The new eco-schemes: Navigating a narrow fairway

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This article highlights some key challenges and trade-offs with which national policy designers have to contend in devising national eco-schemes for agriculture. We show that policy designers operate in a narrow design space which is constrained by various political and legal requirements. One key challenge is to design a reward system that allows the uptake of eco-schemes by farmers to be aligned with a given budget. We present four broad implementation models for eco-schemes and discuss their merits and shortcomings in light of stipulated requirements. These are the ‘greening model’, the ‘modified greening model’, the ‘eco-points model’ and the ‘AECS model’ in the style of the agri-environmental and climate schemes of CAP Pillar 2. We conclude that the eco-points model is likely to be the most suitable. By stipulating that individual farmers must reach a certain minimum number of points per hectare (eligibility threshold), but are not entitled to payments for points that exceed a certain upper limit per hectare (cut-off), it allows demand from farmers for inclusion in a scheme to be steered such that aggregate uptake coincides with the budget; thereby reducing the risk of over- or under-subscription while maintaining flexibility to cater for heterogeneity in site conditions.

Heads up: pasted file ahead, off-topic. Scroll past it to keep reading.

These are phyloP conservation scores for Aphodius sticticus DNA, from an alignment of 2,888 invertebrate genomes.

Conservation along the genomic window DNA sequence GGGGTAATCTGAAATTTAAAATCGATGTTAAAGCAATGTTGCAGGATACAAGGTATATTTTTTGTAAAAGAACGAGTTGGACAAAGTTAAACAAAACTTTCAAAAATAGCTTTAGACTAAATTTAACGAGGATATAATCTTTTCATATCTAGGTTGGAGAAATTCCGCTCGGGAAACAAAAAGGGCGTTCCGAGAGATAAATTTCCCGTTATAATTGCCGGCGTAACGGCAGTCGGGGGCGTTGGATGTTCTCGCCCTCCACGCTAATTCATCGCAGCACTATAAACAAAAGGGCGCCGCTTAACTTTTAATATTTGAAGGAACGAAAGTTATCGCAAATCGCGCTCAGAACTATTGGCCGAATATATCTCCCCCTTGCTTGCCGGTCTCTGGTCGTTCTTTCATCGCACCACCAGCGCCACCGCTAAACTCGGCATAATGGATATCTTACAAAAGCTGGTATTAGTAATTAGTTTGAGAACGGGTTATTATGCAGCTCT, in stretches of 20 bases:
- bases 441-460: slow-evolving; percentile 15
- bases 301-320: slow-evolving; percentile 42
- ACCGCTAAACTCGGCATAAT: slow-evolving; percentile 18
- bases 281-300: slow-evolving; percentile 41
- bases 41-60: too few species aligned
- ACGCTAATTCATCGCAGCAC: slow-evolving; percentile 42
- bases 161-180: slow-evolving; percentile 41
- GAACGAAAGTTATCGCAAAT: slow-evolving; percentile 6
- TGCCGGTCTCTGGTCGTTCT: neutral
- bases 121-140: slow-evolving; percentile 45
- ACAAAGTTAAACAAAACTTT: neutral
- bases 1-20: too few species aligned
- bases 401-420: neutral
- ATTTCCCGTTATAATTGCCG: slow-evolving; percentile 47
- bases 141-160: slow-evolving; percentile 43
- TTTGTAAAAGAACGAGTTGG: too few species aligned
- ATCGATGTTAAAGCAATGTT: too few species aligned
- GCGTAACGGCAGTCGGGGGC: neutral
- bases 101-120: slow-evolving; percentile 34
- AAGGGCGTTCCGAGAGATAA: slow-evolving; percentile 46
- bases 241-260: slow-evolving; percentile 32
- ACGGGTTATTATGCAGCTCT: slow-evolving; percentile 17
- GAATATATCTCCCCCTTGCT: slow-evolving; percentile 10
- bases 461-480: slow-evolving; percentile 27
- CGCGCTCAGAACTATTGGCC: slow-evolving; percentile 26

Original languageEnglish
JournalEuroChoices
Volume21
Issue number2
Pages (from-to)4-10
Number of pages7
ISSN1478-0917
DOIs
Publication statusPublished - 2022

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© 2022 Agricultural Economics Society and European Association of Agricultural Economists.

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